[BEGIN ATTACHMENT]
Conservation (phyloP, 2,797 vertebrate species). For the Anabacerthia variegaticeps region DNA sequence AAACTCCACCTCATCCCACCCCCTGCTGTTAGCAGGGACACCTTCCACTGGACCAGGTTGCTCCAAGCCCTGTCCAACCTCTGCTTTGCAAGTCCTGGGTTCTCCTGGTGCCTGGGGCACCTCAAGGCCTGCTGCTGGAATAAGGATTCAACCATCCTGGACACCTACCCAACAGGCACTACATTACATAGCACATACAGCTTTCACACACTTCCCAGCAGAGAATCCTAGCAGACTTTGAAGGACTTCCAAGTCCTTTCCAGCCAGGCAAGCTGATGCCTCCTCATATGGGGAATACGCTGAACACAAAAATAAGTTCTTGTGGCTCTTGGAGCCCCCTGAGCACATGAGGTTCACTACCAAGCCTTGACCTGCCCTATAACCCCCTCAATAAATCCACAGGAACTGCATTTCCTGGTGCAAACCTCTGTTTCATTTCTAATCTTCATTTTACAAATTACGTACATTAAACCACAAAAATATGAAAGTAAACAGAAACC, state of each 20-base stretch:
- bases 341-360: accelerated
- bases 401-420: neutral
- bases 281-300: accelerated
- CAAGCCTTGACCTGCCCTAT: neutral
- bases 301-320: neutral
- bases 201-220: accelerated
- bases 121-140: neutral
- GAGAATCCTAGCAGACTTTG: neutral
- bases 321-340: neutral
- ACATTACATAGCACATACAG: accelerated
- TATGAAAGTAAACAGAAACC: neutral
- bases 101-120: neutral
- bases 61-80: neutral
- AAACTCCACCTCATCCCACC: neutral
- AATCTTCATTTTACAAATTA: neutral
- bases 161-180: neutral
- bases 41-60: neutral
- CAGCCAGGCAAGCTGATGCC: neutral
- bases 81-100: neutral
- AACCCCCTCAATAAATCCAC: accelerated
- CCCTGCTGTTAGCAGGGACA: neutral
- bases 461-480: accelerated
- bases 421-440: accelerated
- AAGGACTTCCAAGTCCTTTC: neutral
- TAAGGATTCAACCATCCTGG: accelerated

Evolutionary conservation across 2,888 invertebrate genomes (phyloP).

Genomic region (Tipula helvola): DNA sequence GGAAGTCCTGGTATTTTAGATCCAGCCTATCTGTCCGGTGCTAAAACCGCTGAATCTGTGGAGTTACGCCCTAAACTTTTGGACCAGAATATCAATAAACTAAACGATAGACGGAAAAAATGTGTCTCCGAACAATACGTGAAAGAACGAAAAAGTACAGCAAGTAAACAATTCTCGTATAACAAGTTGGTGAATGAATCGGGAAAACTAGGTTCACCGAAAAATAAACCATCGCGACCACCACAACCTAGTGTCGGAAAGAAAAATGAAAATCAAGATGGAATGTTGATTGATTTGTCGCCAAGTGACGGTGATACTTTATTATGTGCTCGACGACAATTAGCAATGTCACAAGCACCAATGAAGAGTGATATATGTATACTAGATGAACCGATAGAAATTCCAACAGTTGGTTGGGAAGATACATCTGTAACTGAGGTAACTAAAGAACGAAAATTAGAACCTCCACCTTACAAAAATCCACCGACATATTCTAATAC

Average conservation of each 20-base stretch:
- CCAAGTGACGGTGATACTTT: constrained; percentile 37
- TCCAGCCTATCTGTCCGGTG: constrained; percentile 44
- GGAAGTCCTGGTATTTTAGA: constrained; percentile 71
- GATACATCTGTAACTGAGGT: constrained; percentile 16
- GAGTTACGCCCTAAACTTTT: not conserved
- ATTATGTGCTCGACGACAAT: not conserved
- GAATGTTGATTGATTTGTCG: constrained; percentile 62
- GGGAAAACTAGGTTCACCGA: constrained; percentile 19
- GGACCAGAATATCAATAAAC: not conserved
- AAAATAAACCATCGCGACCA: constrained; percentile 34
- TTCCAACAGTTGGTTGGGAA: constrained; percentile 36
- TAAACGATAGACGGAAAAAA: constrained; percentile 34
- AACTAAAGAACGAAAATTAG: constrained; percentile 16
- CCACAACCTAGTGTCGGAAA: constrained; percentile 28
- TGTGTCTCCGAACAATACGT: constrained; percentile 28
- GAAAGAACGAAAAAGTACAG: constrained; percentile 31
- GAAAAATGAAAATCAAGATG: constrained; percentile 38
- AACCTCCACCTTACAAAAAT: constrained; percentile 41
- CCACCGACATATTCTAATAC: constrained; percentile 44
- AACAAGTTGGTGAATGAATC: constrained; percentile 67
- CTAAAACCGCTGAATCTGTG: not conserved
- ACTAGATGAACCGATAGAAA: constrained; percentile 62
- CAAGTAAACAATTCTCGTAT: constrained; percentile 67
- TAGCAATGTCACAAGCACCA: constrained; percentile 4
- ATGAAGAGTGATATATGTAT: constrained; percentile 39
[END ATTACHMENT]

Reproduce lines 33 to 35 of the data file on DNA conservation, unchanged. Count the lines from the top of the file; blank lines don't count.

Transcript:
- GATACATCTGTAACTGAGGT: constrained; percentile 16
- GAGTTACGCCCTAAACTTTT: not conserved
- ATTATGTGCTCGACGACAAT: not conserved